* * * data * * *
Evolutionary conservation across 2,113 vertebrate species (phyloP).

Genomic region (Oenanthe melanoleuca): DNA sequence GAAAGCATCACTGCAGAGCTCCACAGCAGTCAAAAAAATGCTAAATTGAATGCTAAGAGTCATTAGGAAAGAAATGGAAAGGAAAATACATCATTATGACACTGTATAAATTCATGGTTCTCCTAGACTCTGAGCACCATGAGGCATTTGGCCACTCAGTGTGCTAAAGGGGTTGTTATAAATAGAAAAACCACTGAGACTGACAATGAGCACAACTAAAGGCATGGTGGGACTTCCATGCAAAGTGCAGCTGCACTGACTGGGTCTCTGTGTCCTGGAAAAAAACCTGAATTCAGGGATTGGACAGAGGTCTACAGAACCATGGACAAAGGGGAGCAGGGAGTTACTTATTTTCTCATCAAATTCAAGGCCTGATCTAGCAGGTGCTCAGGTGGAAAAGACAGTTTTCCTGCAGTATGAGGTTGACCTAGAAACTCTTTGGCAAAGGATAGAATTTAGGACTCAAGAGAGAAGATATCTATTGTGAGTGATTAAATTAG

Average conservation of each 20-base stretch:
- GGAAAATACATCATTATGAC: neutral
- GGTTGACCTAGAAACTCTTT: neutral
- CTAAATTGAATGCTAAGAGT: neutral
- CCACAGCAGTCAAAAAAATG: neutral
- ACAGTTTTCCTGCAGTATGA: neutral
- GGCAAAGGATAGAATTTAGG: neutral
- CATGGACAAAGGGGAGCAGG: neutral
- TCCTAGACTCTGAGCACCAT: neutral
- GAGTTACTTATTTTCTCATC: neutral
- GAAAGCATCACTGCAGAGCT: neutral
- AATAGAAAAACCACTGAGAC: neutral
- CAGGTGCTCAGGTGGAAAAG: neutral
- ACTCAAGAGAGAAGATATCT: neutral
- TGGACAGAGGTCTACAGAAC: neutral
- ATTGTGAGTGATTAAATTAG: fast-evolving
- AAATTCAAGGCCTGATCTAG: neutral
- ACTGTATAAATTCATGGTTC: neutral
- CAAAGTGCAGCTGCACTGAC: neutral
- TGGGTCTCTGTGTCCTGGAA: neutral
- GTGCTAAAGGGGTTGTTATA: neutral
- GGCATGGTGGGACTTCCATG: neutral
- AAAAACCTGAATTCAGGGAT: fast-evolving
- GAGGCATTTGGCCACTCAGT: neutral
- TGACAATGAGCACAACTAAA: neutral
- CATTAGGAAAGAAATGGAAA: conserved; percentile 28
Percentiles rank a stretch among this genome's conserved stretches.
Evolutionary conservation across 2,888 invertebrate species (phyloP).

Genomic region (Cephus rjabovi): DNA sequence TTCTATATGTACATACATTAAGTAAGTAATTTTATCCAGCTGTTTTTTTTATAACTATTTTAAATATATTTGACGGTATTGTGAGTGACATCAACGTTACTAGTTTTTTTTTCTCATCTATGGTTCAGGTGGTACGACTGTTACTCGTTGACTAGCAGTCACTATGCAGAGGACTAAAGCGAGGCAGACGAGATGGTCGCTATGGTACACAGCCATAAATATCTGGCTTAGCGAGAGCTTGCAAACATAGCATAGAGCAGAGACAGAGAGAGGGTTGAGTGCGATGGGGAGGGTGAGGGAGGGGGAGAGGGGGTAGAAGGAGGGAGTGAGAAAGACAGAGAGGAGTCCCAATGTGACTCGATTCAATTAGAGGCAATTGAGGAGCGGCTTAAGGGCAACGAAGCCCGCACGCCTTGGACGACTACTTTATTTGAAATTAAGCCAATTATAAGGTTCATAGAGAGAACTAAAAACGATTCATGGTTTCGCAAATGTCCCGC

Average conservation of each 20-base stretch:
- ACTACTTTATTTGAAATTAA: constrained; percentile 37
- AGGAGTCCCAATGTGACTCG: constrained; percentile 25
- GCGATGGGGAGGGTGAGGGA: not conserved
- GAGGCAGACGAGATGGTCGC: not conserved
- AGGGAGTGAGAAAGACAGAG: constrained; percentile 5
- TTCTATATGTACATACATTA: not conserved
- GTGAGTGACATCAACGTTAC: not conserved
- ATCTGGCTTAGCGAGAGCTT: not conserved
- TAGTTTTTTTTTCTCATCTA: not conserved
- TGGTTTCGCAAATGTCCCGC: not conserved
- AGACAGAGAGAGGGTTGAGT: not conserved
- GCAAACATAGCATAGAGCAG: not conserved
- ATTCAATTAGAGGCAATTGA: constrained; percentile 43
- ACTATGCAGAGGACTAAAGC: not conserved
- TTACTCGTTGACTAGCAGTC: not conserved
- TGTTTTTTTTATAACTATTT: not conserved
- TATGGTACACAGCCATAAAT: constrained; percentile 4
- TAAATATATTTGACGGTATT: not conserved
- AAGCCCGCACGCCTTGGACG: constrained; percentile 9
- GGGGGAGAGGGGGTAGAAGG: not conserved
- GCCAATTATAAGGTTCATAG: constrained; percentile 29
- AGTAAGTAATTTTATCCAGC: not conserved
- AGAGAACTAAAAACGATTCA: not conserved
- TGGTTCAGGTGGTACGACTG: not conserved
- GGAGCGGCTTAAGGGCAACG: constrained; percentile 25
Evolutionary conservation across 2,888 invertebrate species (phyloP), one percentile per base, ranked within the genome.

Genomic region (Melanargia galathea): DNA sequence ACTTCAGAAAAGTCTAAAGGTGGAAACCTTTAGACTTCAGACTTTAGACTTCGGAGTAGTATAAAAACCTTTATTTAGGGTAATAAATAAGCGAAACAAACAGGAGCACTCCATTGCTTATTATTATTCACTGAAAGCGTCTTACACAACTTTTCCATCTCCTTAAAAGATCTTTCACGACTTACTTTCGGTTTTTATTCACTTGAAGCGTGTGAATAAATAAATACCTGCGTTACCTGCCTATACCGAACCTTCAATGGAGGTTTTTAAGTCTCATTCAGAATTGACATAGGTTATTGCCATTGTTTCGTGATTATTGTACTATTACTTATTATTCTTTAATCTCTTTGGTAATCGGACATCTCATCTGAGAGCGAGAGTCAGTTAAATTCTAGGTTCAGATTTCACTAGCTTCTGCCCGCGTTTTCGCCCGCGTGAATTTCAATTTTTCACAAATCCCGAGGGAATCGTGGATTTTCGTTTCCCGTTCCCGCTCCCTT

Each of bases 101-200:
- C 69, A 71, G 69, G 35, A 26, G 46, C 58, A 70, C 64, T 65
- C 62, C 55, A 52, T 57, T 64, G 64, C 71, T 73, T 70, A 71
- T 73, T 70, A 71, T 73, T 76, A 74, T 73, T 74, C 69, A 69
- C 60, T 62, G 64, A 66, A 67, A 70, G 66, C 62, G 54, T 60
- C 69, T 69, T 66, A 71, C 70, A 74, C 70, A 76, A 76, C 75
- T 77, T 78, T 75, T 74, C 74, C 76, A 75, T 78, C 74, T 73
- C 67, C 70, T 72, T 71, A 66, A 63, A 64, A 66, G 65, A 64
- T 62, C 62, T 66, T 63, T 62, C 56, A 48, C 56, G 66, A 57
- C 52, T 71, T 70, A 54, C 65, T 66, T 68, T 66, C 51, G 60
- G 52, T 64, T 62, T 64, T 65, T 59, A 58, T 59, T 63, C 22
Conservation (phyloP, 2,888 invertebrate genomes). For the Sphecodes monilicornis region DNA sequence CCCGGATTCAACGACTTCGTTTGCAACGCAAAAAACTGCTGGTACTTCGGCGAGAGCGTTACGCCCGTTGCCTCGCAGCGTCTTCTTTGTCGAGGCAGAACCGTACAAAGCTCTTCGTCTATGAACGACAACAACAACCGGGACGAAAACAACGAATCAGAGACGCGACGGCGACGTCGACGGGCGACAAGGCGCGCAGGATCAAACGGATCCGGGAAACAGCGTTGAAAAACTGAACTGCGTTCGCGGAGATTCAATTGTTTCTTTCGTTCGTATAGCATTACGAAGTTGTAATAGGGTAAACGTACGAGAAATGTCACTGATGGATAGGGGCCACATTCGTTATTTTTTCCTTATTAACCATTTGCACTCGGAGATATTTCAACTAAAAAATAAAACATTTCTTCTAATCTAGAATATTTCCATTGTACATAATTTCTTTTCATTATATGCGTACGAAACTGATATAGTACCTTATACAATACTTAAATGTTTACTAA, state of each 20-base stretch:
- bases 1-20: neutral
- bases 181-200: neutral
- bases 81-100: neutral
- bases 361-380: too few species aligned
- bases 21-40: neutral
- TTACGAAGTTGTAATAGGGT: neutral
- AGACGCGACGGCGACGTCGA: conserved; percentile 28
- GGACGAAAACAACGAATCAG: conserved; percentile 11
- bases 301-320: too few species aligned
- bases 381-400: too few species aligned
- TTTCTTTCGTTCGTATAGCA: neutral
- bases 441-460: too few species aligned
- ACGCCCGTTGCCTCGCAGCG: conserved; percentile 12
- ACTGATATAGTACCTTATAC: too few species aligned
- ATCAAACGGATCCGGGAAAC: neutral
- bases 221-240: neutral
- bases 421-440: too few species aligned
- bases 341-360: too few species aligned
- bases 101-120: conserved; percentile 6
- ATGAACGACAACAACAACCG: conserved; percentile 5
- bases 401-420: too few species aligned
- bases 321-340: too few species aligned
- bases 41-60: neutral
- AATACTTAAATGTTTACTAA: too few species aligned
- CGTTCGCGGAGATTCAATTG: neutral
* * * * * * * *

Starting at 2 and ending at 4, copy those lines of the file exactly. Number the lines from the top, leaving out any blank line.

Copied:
Genomic region (Oenanthe melanoleuca): DNA sequence GAAAGCATCACTGCAGAGCTCCACAGCAGTCAAAAAAATGCTAAATTGAATGCTAAGAGTCATTAGGAAAGAAATGGAAAGGAAAATACATCATTATGACACTGTATAAATTCATGGTTCTCCTAGACTCTGAGCACCATGAGGCATTTGGCCACTCAGTGTGCTAAAGGGGTTGTTATAAATAGAAAAACCACTGAGACTGACAATGAGCACAACTAAAGGCATGGTGGGACTTCCATGCAAAGTGCAGCTGCACTGACTGGGTCTCTGTGTCCTGGAAAAAAACCTGAATTCAGGGATTGGACAGAGGTCTACAGAACCATGGACAAAGGGGAGCAGGGAGTTACTTATTTTCTCATCAAATTCAAGGCCTGATCTAGCAGGTGCTCAGGTGGAAAAGACAGTTTTCCTGCAGTATGAGGTTGACCTAGAAACTCTTTGGCAAAGGATAGAATTTAGGACTCAAGAGAGAAGATATCTATTGTGAGTGATTAAATTAG

Average conservation of each 20-base stretch:
- GGAAAATACATCATTATGAC: neutral